… And great earthquakes shall be in diverse places, and famines, and pestilences; and fearful sights and great signs shall there be from heaven. (Luke 21:11).
… And there shall be signs in the sun, and in the moon, and in the stars; and upon the earth distress of nations,with perplexity; the sea and the waves roaring; (Luke 21:25)
… Men’s hearts failing them for fear, and for looking after those things which are coming on the earth: for the powers of heaven shall be shaken; (Luke 21:26)
… This know also, that in the last days perilous times shall come. (2 Timothy 3:1)
Jesus is giving a series of prophecies about what to look for as the age of grace comes to a close. These verses are several of many such prophecies from throughout the Bible. 2017 was the worst year in recorded history for the intensity, frequency, severity, duration and occurrence of a large number of severe natural disasters worldwide. Earthquakes, volcanoes, hurricanes, typhoons, cyclones, torrential flooding, unprecedented wildfires in unusual places, devastating droughts, excessive/scorching heat setting records everywhere, record snowfalls in Europe and Russia. Snow in the Arabia. This list can go on. Most studied eschatologists believe these ‘fearful sights’ and massive natural disasters are all part of the ‘CONVERGENCE’ of signs that this Biblical and prophetic age is closing. Most people who study prophecy are familiar with the routine reference(s) made that these things will be like a woman having labor pains that occur in greater severity, frequency, size and duration prior to giving birth. End of note.
2018 among hottest and driest years so far in parts of Australia
Bom report highlights warmer temperatures as authorities warn about bushfire burning in Canberra’s southern suburbs
Lisa Cox. Thu 1 Nov2018 22.16 EDT. The Guardian
As a bush fire burned out of control south-west of Canberra and temperatures in Sydney climbed towards the high 30s, new data showed 2018 had so far been among the hottest and driest years on record for parts of Australia. The months from January to October were some of the driest on record for New South Wales, Victoria and the Murray Darling basin regions,despite the recent rainfall.
The monthly drought statement from the Bureau of Meteorology (Bom) also says Australia’s maximum temperatures so far this year have been the second warmest on record – 1.41C above average. New South Wales had its hottest January to October period on record at 2.2C above average, and Victoria equalled its 2014 record of 1.48C above average.The capital cities experienced more warm conditions this week – Sydney was expected to reach 38C on Friday and Canberra and Melbourne recorded temperatures in the low and mid-30s during the week.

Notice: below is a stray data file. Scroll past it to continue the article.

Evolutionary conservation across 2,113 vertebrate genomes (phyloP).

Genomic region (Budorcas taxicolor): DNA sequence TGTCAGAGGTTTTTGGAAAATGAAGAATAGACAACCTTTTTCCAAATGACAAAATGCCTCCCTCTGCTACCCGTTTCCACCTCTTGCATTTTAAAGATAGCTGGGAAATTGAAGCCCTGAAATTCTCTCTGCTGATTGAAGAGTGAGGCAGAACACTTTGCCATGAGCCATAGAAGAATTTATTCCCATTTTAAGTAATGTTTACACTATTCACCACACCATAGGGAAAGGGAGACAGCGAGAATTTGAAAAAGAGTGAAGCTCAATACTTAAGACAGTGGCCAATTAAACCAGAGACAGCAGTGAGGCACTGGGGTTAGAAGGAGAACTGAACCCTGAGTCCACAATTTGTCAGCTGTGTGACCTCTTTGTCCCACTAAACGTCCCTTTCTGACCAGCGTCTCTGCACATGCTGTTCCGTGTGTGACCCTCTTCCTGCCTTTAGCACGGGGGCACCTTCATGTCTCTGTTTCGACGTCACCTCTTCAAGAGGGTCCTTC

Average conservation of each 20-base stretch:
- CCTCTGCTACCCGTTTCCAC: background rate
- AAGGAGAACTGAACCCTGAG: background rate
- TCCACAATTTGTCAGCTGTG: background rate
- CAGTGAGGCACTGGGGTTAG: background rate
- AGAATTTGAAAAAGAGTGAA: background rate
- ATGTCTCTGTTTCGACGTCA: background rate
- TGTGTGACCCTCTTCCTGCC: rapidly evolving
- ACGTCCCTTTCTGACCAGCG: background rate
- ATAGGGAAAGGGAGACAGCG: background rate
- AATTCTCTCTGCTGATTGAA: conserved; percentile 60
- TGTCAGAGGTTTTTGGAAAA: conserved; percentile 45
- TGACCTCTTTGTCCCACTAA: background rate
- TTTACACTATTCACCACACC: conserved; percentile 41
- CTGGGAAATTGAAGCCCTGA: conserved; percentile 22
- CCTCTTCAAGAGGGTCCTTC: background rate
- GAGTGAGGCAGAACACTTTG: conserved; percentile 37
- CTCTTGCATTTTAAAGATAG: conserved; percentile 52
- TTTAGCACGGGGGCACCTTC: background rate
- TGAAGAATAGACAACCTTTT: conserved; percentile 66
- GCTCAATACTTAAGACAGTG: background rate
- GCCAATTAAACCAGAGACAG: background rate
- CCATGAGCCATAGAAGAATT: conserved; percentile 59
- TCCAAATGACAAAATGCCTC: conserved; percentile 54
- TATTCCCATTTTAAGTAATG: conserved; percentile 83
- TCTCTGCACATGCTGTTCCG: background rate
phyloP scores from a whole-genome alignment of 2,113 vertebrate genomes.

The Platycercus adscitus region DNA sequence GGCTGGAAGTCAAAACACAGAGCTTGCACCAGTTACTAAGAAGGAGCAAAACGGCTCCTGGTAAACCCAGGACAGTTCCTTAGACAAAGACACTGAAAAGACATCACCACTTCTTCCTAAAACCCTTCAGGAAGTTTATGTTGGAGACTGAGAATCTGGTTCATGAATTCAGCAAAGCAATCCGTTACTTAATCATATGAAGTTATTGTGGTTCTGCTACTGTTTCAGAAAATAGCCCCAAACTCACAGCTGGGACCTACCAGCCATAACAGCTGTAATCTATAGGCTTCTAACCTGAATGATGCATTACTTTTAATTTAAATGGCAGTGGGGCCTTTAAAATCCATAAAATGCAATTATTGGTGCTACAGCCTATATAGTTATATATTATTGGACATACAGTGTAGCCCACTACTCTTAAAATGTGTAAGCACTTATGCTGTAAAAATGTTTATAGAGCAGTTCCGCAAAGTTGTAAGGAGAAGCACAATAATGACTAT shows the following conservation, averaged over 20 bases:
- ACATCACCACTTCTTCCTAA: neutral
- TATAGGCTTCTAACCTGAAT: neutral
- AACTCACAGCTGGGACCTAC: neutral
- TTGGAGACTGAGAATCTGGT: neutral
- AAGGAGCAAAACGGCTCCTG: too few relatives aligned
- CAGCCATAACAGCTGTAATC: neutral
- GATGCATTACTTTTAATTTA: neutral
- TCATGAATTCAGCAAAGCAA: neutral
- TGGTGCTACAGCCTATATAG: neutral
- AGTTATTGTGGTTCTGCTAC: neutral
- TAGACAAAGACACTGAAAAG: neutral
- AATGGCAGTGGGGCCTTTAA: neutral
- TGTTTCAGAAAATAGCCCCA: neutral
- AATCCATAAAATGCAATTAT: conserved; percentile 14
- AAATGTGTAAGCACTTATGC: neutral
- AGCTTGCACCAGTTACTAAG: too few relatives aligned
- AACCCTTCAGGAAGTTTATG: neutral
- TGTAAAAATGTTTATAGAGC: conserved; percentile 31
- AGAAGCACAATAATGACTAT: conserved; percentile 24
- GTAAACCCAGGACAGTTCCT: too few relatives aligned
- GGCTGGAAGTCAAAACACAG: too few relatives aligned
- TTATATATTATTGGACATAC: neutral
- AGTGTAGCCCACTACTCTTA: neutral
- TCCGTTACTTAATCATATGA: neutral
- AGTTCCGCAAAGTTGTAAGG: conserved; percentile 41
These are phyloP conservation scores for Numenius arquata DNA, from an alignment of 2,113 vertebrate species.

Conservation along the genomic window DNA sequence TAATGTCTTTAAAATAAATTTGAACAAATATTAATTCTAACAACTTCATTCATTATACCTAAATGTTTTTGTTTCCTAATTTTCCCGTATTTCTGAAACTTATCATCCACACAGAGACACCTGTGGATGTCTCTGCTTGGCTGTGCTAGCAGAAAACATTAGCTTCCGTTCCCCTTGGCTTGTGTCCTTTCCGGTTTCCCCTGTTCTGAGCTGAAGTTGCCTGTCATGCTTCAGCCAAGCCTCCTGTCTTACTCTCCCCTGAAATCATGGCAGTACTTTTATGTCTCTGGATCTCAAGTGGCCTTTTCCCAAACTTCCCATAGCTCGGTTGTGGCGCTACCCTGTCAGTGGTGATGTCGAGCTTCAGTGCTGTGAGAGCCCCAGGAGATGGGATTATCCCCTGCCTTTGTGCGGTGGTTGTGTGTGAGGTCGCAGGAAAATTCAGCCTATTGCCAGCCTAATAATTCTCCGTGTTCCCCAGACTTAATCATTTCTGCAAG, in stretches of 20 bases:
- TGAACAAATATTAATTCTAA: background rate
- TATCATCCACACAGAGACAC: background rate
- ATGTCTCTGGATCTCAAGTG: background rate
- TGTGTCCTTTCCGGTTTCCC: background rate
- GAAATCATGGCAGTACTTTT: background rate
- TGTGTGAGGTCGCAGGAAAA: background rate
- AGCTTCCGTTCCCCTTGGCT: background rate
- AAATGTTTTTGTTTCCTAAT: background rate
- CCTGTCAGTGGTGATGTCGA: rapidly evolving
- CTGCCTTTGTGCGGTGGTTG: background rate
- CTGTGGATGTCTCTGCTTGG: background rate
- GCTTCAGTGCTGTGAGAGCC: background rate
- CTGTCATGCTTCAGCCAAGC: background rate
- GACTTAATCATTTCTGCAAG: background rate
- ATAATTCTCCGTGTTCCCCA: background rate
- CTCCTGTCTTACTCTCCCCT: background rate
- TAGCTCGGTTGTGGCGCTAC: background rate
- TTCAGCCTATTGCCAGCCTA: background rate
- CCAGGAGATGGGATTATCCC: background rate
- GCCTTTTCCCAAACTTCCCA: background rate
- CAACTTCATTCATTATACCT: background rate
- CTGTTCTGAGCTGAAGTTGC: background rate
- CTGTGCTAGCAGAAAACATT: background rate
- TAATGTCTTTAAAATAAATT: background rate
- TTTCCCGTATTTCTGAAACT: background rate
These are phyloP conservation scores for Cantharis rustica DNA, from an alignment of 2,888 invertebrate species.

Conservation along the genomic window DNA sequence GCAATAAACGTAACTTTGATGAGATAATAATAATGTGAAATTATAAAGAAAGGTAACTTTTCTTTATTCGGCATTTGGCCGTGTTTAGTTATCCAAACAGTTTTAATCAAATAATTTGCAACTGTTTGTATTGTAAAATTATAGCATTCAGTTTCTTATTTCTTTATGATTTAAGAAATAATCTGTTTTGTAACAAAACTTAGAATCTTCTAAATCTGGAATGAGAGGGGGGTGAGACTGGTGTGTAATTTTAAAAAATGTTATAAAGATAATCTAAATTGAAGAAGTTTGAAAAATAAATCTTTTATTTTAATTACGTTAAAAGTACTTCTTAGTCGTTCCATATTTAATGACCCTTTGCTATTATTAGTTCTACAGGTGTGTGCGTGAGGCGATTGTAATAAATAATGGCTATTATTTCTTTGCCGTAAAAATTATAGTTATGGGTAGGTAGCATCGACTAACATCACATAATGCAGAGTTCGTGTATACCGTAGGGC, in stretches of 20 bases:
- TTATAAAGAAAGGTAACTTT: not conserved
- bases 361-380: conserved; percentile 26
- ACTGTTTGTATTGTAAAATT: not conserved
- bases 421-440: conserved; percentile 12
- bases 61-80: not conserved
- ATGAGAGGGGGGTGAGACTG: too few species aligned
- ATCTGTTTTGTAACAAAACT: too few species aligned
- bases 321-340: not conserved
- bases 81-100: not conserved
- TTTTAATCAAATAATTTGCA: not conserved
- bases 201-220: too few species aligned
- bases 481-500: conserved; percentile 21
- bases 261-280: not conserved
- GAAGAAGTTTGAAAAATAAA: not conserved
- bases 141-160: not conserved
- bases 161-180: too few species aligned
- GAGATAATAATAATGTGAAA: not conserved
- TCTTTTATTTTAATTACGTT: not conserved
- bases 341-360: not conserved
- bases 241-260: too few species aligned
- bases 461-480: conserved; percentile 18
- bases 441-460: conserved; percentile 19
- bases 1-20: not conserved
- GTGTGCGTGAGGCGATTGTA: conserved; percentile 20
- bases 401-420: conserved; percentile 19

A large mass of hot air moving across NSW on Friday was responsible for driving temperatures up, prompting the rural fire service to raise the fire danger to severe for the Southern Ranges, Illawarra, Greater Sydney and Hunter regions at lunchtime on Friday. Total fire bans are in place across those regions.
Further south, authorities were warning about a bushfire burning in Canberra’s southern suburbs. The bureau said the year to date had been exceptionally dry over mainland southeast Australia and “significant rainfall deficiencies” continued to affect large parts of east Australia.
“Compared to other January to October periods since 1900, year-to-date rainfall has been the third-lowest on record for the Murray–Darling Basin, fourth-lowest for New South Wales, and eighth-lowest for Victoria,” the Bom statement said.
It noted that October had been wetter than average for much of Australia but this had had little impact for areas affected by drought since the start of the year. South-east Australia recorded below-average rainfall during October. “Meteorological drought is rarely broken in a single event or month; typically regular rainfall over a period of several months is required to remove rainfall deficiencies of the magnitude of those currently in place,” the bureau said.
On Friday afternoon it published a special climate statement on the abnormally dry period eastern Australia has experienced since the start of 2017. Blair Trewin, a senior climatologist at the Bom, said that for the Murray Darling basin regions, in particular, it had been “one of the most significant dry periods on record”. Through the Murray Darling basin, rainfall for January to September this year was the second lowest for that period since 1902. January 2017 to the end of September 2018 was the third lowest rainfall on record for that 21 month period after 1902 and 2006-07.
In eastern Victoria, parts of the Gippsland region had their driest January to September on record this year. Finally, Trewin said the Illawarra region of NSW, and parts of Sydney and the southern highlands, had recorded their lowest rainfall on record for the 15 month period from July last year to September 2018. “This drought has been accompanied by very high temperatures,” Trewin said. “NSW, during the first 10 months of this year, has had its hottest January to October on record. “The fact that you’ve got the warmer temperatures increases the impact of the dry conditions.”
Categories: Extreme Heat Update